INDICATIONS AND USAGE


id: 87385860-F969-4BBA-6BDE-05E576D6D5B2
displayName: INDICATIONS & USAGE SECTION
FDA Article Code: 34067-9

Major Depressive Disorder:  Sertraline hydrochloride tablets are indicated for the treatment of major depressive disorder in adults. The efficacy of sertraline hydrochloride in the treatment of a major depressive episode was established in six to eight week controlled trials of adult outpatients whose diagnoses corresponded most closely to the DSM-III category of major depressive disorder (see Clinical Trials under CLINICAL PHARMACOLOGY). A major depressive episode implies a prominent and relatively persistent depressed or dysphoric mood that usually interferes with daily functioning (nearly every day for at least 2 weeks); it should include at least 4 of the following 8 symptoms: change in appetite, change in sleep, psychomotor agitation or retardation, loss of interest in usual activities or decrease in sexual drive, increased fatigue, feelings of guilt or worthlessness, slowed thinking or impaired concentration, and a suicide attempt or suicidal ideation. The antidepressant action of sertraline hydrochloride in hospitalized depressed patients has not been adequately studied. The efficacy of sertraline hydrochloride in maintaining an antidepressant response for up to 44 weeks following 8 weeks of open-label acute treatment (52 weeks total) was demonstrated in a placebo-controlled trial. The usefulness of the drug in patients receiving sertraline hydrochloride for extended periods should be reevaluated periodically (see Clinical Trials under CLINICAL PHARMACOLOGY).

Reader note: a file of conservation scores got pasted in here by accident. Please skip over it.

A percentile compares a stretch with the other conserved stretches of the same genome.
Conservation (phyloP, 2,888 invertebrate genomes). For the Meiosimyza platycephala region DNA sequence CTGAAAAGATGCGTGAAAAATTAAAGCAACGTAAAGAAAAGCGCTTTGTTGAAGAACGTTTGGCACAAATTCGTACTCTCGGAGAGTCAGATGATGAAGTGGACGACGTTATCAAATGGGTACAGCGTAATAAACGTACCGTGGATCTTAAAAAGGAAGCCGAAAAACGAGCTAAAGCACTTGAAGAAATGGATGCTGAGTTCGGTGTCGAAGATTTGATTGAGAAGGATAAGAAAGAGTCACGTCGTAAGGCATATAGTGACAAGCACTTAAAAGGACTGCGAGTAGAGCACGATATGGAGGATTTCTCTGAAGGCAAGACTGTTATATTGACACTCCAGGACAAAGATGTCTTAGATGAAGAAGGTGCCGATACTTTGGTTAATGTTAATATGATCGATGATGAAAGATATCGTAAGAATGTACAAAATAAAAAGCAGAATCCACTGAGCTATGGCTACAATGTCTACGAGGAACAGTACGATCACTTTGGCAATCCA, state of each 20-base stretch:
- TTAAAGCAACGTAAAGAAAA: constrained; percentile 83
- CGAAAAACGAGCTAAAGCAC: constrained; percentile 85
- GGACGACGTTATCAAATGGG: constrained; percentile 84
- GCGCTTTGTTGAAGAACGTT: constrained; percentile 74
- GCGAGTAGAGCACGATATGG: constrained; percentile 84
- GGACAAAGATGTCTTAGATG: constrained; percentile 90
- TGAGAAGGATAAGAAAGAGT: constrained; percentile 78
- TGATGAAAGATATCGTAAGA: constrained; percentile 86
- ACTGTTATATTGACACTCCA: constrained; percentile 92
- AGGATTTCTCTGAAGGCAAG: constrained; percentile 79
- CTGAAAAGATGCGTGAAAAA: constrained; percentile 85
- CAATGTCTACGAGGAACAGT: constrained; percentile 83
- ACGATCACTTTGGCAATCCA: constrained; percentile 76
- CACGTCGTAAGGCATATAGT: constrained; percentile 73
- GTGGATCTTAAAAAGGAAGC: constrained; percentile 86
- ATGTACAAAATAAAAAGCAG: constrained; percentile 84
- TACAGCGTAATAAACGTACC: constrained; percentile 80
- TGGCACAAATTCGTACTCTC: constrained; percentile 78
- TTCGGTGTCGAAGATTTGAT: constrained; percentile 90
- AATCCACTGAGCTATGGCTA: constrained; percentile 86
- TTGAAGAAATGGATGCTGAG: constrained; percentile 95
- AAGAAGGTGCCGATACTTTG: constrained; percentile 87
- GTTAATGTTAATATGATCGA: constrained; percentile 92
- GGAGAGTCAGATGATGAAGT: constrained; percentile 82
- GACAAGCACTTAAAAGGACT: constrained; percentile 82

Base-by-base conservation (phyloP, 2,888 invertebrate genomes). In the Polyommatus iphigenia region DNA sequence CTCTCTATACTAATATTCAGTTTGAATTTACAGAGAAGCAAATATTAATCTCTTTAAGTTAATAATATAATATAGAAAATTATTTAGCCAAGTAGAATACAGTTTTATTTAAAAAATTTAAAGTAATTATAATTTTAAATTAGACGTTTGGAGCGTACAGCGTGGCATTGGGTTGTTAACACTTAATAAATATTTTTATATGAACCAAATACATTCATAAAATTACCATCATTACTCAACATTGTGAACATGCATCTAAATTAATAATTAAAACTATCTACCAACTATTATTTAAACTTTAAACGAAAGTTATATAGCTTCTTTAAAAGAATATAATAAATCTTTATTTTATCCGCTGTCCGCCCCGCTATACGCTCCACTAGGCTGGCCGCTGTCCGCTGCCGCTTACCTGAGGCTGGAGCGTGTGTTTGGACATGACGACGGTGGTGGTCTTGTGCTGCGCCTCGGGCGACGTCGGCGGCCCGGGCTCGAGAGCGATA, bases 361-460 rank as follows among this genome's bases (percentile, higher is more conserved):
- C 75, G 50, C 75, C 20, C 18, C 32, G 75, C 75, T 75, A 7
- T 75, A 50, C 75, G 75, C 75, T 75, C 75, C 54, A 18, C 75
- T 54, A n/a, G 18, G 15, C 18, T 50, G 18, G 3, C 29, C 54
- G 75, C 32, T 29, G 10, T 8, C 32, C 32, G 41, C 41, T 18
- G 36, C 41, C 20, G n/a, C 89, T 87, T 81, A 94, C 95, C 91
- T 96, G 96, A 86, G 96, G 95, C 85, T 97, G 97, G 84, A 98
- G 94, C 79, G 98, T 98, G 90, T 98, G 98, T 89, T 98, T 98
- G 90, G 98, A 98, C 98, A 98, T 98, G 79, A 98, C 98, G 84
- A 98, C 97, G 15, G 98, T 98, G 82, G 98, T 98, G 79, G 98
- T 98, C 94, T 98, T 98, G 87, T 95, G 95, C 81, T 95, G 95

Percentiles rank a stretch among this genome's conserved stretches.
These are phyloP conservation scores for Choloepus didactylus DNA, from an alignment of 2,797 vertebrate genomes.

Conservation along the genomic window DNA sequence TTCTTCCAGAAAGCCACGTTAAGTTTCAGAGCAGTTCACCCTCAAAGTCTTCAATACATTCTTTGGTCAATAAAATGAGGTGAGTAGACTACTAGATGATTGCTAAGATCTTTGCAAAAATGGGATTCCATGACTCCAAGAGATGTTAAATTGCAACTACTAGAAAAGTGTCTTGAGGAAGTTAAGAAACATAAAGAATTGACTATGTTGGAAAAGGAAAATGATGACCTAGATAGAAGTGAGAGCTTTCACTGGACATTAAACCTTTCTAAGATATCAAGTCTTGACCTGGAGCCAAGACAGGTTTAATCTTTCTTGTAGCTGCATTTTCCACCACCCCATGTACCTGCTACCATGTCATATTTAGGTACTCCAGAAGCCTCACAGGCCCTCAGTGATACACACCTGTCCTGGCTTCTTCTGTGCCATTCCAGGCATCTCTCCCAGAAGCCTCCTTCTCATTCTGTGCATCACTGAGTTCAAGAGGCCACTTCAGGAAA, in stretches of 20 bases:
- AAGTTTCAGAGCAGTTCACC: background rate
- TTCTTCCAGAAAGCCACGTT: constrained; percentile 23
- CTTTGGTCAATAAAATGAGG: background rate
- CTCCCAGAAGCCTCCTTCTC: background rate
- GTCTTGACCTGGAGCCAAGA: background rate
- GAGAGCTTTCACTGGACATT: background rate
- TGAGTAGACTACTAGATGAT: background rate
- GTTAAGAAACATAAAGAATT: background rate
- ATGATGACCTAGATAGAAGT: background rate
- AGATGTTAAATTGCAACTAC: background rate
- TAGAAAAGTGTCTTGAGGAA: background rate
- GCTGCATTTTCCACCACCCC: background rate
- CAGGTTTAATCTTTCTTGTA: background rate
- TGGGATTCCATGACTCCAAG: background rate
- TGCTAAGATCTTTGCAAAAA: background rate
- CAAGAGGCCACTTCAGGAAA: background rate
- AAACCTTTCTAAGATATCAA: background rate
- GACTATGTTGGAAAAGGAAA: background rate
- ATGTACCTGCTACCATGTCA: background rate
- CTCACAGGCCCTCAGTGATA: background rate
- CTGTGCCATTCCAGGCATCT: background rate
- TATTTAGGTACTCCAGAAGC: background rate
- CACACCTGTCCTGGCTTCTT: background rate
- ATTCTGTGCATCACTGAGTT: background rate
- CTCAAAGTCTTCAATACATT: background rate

CONTRAINDICATIONS


id: C268DF5C-139D-1764-2706-5A7793684132
displayName: CONTRAINDICATIONS SECTION
FDA Article Code: 34070-3

Concomitant use in patients taking monoamine oxidase inhibitors (MAOIs) is contraindicated (see WARNINGS). Concomitant use in patients taking pimozide is contraindicated (see PRECAUTIONS). Sertraline hydrochloride is contraindicated in patients with a hypersensitivity to sertraline or any of the inactive ingredients in sertraline hydrochloride.

ADVERSE REACTIONS


id: 2D4AB9EC-EF3F-F83D-36CC-AD7EFC1EA5AA
displayName: ADVERSE REACTIONS SECTION
FDA Article Code: 34084-4